Direlands call themselves an "American heavy metal band" who draw their inspiration from "classic metal, the occult, conspiracies, and a prevailing dystopic worldview". Now while there is no doubting Direlands "classic metal" credentials, Maiden -esque galloping bass lines, crunching riffs, finger blurring guitar solos and insistent driving rhythms can all be found in abundance here, there are also aspects of Direlands sound that owes much to more modern doom and stoner metal. This is no more evident than on opening number "Singularity", the songs gnarly riffs and thunderous rhythms are delivered at a few BPM's beneath thrash tempo with plenty of interesting twist and turns along the way while vocalist Jarett Dureell shreds his vocal chords to ribbons with a demonesque delivery that reminded Desert Psychlist somewhat of a slightly hoarser Emil Johansson (Ordos). Following track,"Doombringer", is probably more doomic than it is actual doom and what we mean by that statement is that although there are elements of doom to be found here, especially in some of guitarist Troy Binegar and bassist Patrick Gerek's choices of riffs, the overall vibe is still one of old school metal and in particular that NWOBHM groove beloved of Iron Maiden, Judas Priest and bands of that ilk. All the best metal bands have one of those slow burning torch songs that will induce mass swaying and the holding up of lighters and Direlands is "Blood Moon" an atmospheric number, underpinned by some intricate percussion work from Daniel Thompson, that builds and builds layer by layer before signing out not on the screaming finale you might have expected but on an equally satisfying dark stuttering riff. "Beyond The Horizon" closes proceedings and is a song that opens up the playground for "old school" metal to mix together with its "new school" cousins doom and stoner metal, Gerek and Thompson lay down a superbly shifting rhythmic platform for Binegar to garnish with soaring technical solos and Iommi-esque riffs over which Dureell flexes his rock god muscles almost coming over like a demonically possessed Bruce Dickenson in places, not so much harnessing the same air raid siren power of the Maiden frontman but certainly matching him in the meter of his delivery.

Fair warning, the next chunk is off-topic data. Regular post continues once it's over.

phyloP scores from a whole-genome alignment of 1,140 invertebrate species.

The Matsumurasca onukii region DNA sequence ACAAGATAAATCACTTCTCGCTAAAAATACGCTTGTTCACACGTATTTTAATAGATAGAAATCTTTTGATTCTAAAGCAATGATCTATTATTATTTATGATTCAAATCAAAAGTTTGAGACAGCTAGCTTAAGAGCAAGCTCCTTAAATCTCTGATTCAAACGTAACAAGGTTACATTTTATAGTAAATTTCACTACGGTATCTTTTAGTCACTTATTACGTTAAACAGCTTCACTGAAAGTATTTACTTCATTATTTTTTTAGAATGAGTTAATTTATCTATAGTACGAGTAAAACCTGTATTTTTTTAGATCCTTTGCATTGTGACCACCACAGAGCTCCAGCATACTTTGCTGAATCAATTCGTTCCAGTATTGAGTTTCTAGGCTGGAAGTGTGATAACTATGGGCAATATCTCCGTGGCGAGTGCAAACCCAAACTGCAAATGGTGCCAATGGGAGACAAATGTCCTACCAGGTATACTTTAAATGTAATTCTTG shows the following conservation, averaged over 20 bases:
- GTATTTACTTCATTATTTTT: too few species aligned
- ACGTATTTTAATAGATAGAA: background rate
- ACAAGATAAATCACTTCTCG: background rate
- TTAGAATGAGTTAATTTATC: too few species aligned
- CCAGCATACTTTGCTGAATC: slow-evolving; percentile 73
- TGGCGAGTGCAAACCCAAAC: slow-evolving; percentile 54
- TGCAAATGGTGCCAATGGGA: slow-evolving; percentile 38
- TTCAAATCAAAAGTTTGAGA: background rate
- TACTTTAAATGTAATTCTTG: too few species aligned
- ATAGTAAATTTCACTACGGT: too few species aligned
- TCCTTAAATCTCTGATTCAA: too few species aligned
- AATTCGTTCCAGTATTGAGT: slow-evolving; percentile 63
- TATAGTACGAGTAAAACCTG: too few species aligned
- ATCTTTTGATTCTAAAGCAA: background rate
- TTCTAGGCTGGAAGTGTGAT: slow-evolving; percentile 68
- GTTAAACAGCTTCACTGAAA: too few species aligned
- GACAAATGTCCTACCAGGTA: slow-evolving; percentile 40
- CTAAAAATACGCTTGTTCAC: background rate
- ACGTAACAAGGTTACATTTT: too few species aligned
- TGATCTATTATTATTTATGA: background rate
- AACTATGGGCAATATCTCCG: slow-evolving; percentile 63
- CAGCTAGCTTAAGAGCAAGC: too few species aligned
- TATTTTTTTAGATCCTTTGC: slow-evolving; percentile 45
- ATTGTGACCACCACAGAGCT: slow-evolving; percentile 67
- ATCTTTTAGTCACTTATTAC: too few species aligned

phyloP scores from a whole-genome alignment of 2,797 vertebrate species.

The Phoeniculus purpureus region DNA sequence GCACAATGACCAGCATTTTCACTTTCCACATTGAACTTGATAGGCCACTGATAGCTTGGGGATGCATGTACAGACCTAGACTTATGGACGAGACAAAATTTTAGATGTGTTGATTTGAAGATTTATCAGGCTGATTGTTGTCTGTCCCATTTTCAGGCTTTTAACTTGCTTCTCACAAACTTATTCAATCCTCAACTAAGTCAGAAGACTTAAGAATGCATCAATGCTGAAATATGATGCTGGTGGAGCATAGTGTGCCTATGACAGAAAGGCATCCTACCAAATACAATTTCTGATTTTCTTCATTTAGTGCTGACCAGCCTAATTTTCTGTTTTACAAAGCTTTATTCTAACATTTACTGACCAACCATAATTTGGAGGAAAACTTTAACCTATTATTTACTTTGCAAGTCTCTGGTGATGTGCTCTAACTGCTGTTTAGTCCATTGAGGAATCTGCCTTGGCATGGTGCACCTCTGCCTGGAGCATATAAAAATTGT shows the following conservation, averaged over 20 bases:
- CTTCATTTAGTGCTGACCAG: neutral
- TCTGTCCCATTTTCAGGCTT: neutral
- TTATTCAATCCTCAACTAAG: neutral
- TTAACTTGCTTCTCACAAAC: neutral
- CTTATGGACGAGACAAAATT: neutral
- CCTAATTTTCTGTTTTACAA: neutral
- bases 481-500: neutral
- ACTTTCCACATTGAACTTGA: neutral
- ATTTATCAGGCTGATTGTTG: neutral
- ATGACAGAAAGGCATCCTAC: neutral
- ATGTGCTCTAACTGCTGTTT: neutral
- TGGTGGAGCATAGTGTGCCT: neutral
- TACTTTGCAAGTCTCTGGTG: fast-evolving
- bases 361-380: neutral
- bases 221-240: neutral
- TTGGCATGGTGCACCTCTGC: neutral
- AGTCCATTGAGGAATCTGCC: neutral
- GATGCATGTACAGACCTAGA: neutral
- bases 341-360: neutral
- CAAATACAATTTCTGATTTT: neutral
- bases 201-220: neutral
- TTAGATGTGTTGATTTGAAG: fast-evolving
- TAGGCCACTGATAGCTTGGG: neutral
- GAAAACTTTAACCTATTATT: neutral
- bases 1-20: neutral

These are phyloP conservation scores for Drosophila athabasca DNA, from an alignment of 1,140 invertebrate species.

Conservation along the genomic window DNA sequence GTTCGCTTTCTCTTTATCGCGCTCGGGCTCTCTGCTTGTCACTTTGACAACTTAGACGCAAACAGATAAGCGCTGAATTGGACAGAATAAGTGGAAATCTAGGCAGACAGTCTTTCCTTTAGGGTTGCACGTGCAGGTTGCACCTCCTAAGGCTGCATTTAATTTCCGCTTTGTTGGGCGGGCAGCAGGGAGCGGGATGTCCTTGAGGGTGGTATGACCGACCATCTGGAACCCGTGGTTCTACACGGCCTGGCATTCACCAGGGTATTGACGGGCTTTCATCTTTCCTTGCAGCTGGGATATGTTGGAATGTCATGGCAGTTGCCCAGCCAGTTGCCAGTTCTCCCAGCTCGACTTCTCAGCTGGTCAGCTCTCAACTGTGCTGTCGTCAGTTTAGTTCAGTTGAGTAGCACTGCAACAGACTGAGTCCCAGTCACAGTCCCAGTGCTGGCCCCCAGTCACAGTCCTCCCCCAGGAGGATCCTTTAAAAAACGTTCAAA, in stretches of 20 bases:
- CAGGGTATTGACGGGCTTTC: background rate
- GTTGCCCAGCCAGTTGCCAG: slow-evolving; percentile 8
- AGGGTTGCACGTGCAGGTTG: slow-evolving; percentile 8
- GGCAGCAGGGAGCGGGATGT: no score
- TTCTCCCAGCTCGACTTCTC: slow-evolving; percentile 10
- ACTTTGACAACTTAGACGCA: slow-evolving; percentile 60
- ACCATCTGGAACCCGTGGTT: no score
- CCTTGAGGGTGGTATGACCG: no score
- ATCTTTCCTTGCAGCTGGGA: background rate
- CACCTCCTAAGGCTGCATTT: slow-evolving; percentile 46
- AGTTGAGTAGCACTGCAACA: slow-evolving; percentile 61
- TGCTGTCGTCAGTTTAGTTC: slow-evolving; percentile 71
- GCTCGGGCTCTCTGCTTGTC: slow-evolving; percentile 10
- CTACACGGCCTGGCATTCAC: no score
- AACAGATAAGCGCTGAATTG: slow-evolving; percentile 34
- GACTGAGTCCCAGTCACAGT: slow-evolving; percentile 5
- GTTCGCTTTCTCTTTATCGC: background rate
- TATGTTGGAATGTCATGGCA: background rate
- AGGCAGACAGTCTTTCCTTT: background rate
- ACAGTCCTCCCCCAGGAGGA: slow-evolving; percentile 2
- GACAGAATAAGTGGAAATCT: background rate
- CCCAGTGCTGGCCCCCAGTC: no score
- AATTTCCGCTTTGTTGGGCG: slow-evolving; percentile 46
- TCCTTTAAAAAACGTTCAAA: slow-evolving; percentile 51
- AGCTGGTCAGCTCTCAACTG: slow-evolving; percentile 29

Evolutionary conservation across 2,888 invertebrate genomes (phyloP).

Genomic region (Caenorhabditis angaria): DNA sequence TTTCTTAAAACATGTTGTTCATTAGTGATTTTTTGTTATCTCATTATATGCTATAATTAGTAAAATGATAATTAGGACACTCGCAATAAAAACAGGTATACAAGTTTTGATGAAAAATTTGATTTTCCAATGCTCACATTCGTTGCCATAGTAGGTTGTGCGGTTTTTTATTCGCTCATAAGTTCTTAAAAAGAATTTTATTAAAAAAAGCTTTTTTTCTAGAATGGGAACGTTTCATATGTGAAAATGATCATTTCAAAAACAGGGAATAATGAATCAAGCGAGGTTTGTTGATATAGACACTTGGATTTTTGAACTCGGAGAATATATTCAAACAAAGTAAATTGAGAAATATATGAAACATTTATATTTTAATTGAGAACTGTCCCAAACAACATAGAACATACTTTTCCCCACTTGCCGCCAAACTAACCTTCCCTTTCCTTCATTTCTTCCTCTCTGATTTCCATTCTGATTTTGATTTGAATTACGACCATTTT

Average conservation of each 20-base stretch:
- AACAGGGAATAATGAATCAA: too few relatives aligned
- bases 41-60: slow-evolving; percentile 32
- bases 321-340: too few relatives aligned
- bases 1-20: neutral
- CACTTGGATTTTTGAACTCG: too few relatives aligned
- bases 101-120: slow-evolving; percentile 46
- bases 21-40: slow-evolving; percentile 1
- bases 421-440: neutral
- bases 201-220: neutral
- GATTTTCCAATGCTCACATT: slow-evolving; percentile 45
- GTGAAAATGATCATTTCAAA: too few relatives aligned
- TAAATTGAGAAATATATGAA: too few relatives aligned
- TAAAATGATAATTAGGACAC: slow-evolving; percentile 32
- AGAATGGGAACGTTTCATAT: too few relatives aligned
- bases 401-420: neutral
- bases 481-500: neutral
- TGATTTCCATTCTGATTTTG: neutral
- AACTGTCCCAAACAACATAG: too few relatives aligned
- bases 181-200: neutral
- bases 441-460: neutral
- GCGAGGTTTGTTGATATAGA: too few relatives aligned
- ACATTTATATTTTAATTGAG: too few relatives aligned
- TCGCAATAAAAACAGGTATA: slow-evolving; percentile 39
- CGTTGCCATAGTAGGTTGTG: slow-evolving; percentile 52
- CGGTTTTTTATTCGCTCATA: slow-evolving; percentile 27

© 2021 Frazer Jones